6. Avoid getting into a rut

“If I can’t make it through one door, I’ll go through another door—or I’ll make a door. Something terrific will come no matter how dark the present.” – Joan Rivers

Getting into a rut can be fatal to your efforts to get promoted. Look around and see what is happening in your industry. Keep up to date and network as far as possible. Examine your skills set and ask for new training opportunities whenever they are offered. This will help you in getting promoted, as you can match your skills set with the job requirements. If you get into a rut, it sometimes means you are in a tunnel and there is no light at the end of it—not even an oncoming train!

Advertising

7. Decide whether to move on

Often a career move is the best way to get promoted. If you no longer feel passionate about your job, or if your employer is not showing appreciation of your work and talent, then it may be time to consider leaving your company. You could also mention what your career plans are in the performance assessment. When your manager fails to give you new opportunities for growth and advancement, then it may be time to consider a move. You might want to consider the following questions before deciding:

  • Do your skills and competencies match the job requirements?
  • Will they offer you a chance to grow and advance your career?
  • What is the company culture?
  • Are there adequate human resources in the department/team you are applying to?
  • How much training for skills development are available and how is this encouraged?
  • What is the average tenure for the position?

These are just pointers to consider before deciding that to move up you may have to move on.

We have looked at the various ways to improve your professional image and also how to get on the fast track for promotion. Let us know in the comments what you did to get liked and get promoted.

Advertising

Featured photo credit: Image of two young businessmen using touchpad at meeting via shutterstock.com

More by this author

Robert Locke

Author of Ziger the Tiger Stories, a health enthusiast specializing in relationships, life improvement and mental health.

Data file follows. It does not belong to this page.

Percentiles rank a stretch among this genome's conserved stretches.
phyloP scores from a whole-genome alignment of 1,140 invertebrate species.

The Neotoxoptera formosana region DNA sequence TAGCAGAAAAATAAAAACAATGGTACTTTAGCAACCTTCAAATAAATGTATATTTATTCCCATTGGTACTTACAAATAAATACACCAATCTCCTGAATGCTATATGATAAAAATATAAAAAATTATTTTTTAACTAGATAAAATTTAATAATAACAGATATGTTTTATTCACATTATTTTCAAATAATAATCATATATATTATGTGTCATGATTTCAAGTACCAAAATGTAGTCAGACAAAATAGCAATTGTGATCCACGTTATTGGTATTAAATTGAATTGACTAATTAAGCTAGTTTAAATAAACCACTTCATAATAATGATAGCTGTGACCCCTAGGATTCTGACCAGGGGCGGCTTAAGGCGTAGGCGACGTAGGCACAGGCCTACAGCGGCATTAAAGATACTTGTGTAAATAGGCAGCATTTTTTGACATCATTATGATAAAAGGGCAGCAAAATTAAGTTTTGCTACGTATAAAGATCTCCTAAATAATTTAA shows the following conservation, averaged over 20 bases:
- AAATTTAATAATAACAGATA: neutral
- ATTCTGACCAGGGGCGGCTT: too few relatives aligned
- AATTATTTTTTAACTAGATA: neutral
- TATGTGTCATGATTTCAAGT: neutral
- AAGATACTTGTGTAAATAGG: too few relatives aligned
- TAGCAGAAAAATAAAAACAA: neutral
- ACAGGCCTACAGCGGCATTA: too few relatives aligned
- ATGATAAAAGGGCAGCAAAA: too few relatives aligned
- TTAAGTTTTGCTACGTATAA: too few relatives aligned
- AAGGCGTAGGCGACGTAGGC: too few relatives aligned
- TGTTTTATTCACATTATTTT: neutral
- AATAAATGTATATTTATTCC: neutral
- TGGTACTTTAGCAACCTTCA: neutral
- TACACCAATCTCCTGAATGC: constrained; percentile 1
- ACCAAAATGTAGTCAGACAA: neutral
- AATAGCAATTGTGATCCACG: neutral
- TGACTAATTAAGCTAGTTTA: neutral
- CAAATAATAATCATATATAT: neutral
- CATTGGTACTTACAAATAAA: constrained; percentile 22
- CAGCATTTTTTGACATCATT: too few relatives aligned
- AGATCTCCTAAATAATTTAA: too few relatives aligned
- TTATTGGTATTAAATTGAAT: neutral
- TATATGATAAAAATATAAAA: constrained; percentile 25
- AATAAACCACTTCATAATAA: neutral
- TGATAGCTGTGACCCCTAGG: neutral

10 Morning Habits Of Happy People 12 Ways to Work Smarter, Not Harder to Be More Productive 10 Reasons Why People Are Unmotivated (And How to Be Motivated) 10 Simple Morning Exercises to Make You Feel Great All Day What Your Fear of Being Alone Is Really About and How to Get over It

Trending in Work

1 How to Start a Side Hustle While Keeping Your Full-Time Job 2 Why Personal Branding Is Important to Your Career 3 How To Boost Employee Motivation During Difficult Times 4 7 Effective Ways To Motivate Employees in 2021 5 How To Stay Motivated As You Build Your Business

Read Next

Advertising
Advertising

Last Updated on August 25, 2021

Why Personal Branding Is Important to Your Career

Advertising
Why Personal Branding Is Important to Your Career

As a recruiter, I have met and interviewed hundreds of candidates who have no idea who they are.

Without a personal brand, candidates struggle to answer the question: “tell me about yourself—who are you?” They have no idea about who they are, what their strengths are, and how they can add value to the company. They present their CV’s believing that their CV is the key to their career success. In some ways, your CV still has its use. However, in today’s job market, you need more than a CV to stand out in a crowd.

According to Celinne Da Costa:[1]

“Personal brand is essentially your golden ticket to networking with the right people, getting hired for a dream job, or building an influential business.” She believes that “a strong personal brand allows you to stand out in an oversaturated marketplace by exposing desired audiences to your vision, skillset, and personality in a way that is strategically aligned with your career goals.”

A personal brand opens up your world to so many more career opportunities that you would never have been exposed to with just your CV.

What Is Your Personal Brand?

“Personal branding is how you distinctively market your uniqueness.” —Bernard Kelvin Clive